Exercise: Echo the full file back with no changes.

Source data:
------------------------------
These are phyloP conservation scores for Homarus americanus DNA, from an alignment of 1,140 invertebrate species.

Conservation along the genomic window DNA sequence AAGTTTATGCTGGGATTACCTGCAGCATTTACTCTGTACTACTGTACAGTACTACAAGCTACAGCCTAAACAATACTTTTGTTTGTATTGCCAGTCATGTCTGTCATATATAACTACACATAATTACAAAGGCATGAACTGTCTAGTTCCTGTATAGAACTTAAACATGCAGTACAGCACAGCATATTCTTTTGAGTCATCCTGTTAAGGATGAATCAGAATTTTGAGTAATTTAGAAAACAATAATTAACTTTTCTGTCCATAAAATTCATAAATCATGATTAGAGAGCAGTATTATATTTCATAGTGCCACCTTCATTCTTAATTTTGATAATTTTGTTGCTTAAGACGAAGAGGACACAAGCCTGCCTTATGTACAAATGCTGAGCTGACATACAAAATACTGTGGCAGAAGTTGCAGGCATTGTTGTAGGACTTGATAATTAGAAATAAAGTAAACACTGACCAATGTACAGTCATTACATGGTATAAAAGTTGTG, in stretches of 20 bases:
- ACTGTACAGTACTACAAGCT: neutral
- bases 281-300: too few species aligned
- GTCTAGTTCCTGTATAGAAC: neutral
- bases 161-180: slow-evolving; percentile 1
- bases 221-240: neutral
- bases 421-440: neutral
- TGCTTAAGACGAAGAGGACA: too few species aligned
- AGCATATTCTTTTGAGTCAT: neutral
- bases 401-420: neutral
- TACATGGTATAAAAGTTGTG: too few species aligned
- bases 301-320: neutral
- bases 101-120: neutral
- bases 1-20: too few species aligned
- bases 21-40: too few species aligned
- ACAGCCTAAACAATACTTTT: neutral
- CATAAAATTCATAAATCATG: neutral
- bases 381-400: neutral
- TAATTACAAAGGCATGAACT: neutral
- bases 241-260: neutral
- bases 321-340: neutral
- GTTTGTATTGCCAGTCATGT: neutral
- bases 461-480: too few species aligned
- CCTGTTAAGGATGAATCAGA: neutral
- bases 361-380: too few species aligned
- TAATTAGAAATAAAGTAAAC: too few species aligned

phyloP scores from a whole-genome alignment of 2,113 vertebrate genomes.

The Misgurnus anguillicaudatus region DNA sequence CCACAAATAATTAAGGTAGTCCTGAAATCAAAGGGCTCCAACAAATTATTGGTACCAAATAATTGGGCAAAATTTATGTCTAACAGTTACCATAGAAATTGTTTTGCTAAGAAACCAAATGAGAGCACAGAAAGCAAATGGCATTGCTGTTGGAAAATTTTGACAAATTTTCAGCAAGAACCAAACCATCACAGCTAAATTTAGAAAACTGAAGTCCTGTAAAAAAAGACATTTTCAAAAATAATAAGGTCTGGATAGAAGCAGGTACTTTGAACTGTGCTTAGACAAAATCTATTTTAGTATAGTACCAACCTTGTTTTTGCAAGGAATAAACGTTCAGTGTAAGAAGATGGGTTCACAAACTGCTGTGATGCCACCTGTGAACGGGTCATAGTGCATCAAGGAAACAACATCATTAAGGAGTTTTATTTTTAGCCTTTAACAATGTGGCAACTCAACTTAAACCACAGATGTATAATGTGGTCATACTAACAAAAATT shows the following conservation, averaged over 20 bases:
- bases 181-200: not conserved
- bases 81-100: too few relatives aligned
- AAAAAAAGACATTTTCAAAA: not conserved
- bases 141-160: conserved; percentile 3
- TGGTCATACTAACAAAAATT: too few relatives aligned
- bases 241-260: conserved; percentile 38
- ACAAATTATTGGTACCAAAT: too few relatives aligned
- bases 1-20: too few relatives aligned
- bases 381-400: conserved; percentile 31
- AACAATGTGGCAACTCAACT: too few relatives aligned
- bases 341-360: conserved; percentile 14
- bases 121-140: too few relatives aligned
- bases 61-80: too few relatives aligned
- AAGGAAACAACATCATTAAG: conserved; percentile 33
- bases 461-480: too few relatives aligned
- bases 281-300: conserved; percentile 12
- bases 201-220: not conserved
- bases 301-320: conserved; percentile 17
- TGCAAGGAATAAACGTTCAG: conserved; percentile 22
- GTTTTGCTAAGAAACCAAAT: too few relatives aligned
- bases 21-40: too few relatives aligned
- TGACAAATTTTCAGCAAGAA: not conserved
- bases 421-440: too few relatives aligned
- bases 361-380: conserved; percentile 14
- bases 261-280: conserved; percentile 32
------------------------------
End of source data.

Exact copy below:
These are phyloP conservation scores for Homarus americanus DNA, from an alignment of 1,140 invertebrate species.

Conservation along the genomic window DNA sequence AAGTTTATGCTGGGATTACCTGCAGCATTTACTCTGTACTACTGTACAGTACTACAAGCTACAGCCTAAACAATACTTTTGTTTGTATTGCCAGTCATGTCTGTCATATATAACTACACATAATTACAAAGGCATGAACTGTCTAGTTCCTGTATAGAACTTAAACATGCAGTACAGCACAGCATATTCTTTTGAGTCATCCTGTTAAGGATGAATCAGAATTTTGAGTAATTTAGAAAACAATAATTAACTTTTCTGTCCATAAAATTCATAAATCATGATTAGAGAGCAGTATTATATTTCATAGTGCCACCTTCATTCTTAATTTTGATAATTTTGTTGCTTAAGACGAAGAGGACACAAGCCTGCCTTATGTACAAATGCTGAGCTGACATACAAAATACTGTGGCAGAAGTTGCAGGCATTGTTGTAGGACTTGATAATTAGAAATAAAGTAAACACTGACCAATGTACAGTCATTACATGGTATAAAAGTTGTG, in stretches of 20 bases:
- ACTGTACAGTACTACAAGCT: neutral
- bases 281-300: too few species aligned
- GTCTAGTTCCTGTATAGAAC: neutral
- bases 161-180: slow-evolving; percentile 1
- bases 221-240: neutral
- bases 421-440: neutral
- TGCTTAAGACGAAGAGGACA: too few species aligned
- AGCATATTCTTTTGAGTCAT: neutral
- bases 401-420: neutral
- TACATGGTATAAAAGTTGTG: too few species aligned
- bases 301-320: neutral
- bases 101-120: neutral
- bases 1-20: too few species aligned
- bases 21-40: too few species aligned
- ACAGCCTAAACAATACTTTT: neutral
- CATAAAATTCATAAATCATG: neutral
- bases 381-400: neutral
- TAATTACAAAGGCATGAACT: neutral
- bases 241-260: neutral
- bases 321-340: neutral
- GTTTGTATTGCCAGTCATGT: neutral
- bases 461-480: too few species aligned
- CCTGTTAAGGATGAATCAGA: neutral
- bases 361-380: too few species aligned
- TAATTAGAAATAAAGTAAAC: too few species aligned

phyloP scores from a whole-genome alignment of 2,113 vertebrate genomes.

The Misgurnus anguillicaudatus region DNA sequence CCACAAATAATTAAGGTAGTCCTGAAATCAAAGGGCTCCAACAAATTATTGGTACCAAATAATTGGGCAAAATTTATGTCTAACAGTTACCATAGAAATTGTTTTGCTAAGAAACCAAATGAGAGCACAGAAAGCAAATGGCATTGCTGTTGGAAAATTTTGACAAATTTTCAGCAAGAACCAAACCATCACAGCTAAATTTAGAAAACTGAAGTCCTGTAAAAAAAGACATTTTCAAAAATAATAAGGTCTGGATAGAAGCAGGTACTTTGAACTGTGCTTAGACAAAATCTATTTTAGTATAGTACCAACCTTGTTTTTGCAAGGAATAAACGTTCAGTGTAAGAAGATGGGTTCACAAACTGCTGTGATGCCACCTGTGAACGGGTCATAGTGCATCAAGGAAACAACATCATTAAGGAGTTTTATTTTTAGCCTTTAACAATGTGGCAACTCAACTTAAACCACAGATGTATAATGTGGTCATACTAACAAAAATT shows the following conservation, averaged over 20 bases:
- bases 181-200: not conserved
- bases 81-100: too few relatives aligned
- AAAAAAAGACATTTTCAAAA: not conserved
- bases 141-160: conserved; percentile 3
- TGGTCATACTAACAAAAATT: too few relatives aligned
- bases 241-260: conserved; percentile 38
- ACAAATTATTGGTACCAAAT: too few relatives aligned
- bases 1-20: too few relatives aligned
- bases 381-400: conserved; percentile 31
- AACAATGTGGCAACTCAACT: too few relatives aligned
- bases 341-360: conserved; percentile 14
- bases 121-140: too few relatives aligned
- bases 61-80: too few relatives aligned
- AAGGAAACAACATCATTAAG: conserved; percentile 33
- bases 461-480: too few relatives aligned
- bases 281-300: conserved; percentile 12
- bases 201-220: not conserved
- bases 301-320: conserved; percentile 17
- TGCAAGGAATAAACGTTCAG: conserved; percentile 22
- GTTTTGCTAAGAAACCAAAT: too few relatives aligned
- bases 21-40: too few relatives aligned
- TGACAAATTTTCAGCAAGAA: not conserved
- bases 421-440: too few relatives aligned
- bases 361-380: conserved; percentile 14
- bases 261-280: conserved; percentile 32